Embracing My Daughter's Down Syndrome Diagnosis
I was 42 years old when my daughter, Hazel, was born. In the two years prior to becoming pregnant with Hazel, I was pregnant three times. All ended in miscarriage at six, eight and 10 weeks, respectively. Shaken by three lost pregnancies, my husband and I were excited that our fourth pregnancy had made it out of the first trimester and was safely moving ahead. Then I received the call from the genetic counselor that the cell-free DNA test came back positive for Trisomy 21. An amniocentesis confirmed the diagnosis a week later. Shocked and, in many ways, devastated by this news, I cried. I continued to cry as my husband and I tried to determine our next step. We decided to move ahead with the pregnancy.
To be honest, it took several more weeks to process the news and regain any small part of the excitement we felt before the diagnosis. I read positive stories about children with Trisomy 21 as did my husband, but we did not search out any groups or support prior to Hazel’s birth. Instead, we focused on finding a house, figuring out a name, and making sure other things were in order before we had our baby girl. That is, in part, how we dealt with our anxiety and the reality that our life was going to be different than either of us had ever imagined.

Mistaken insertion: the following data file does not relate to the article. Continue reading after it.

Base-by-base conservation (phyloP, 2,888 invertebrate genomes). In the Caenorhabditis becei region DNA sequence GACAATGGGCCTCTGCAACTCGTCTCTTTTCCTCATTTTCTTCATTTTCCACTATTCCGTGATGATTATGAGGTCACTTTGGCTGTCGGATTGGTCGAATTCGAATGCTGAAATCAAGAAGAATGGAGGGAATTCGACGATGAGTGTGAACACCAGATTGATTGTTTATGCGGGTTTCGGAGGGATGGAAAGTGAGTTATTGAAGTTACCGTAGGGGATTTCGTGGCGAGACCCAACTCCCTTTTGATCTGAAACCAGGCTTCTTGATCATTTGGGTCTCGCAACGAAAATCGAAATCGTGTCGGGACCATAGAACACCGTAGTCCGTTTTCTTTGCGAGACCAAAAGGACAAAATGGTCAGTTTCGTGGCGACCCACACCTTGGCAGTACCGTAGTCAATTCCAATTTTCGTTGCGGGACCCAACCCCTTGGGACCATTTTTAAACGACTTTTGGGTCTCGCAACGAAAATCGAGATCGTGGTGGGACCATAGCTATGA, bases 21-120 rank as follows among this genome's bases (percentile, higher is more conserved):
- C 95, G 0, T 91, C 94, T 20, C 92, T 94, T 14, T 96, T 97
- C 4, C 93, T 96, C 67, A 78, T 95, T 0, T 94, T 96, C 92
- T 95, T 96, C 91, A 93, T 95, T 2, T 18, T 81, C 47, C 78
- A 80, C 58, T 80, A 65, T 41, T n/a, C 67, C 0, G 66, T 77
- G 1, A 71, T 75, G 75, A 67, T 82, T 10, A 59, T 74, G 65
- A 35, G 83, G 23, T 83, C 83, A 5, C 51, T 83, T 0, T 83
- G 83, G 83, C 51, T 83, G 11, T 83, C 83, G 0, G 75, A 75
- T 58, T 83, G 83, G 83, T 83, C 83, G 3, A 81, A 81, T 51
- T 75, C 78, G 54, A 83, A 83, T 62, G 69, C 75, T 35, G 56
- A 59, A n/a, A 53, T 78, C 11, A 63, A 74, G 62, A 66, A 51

Hazel’s arrival came two weeks earlier than we expected. What was supposed to be another non-stress test in a long series of twice-a-week non-stress tests turned into Hazel’s birthday. And for that day — and probably a few days following it — I forgot the years of struggle we endured to finally meet our daughter.
Hazel was born with Down syndrome and would need heart surgery within the first four months of her life. But she was here, and she was beautiful. And I felt nothing but love for her.
“I shall be telling this with a sigh
Somewhere ages and ages hence:
Two roads diverged in a wood, and I —
I took the one less traveled by,
And that has made all the difference.”
Excerpt from, “The Road Not Taken” by Robert Frost.
Three miscarriages and a Down syndrome diagnosis was a difficult road to travel — I won’t lie about that — but that road led us to our Hazel, and I wouldn’t trade that journey for anything in the world.
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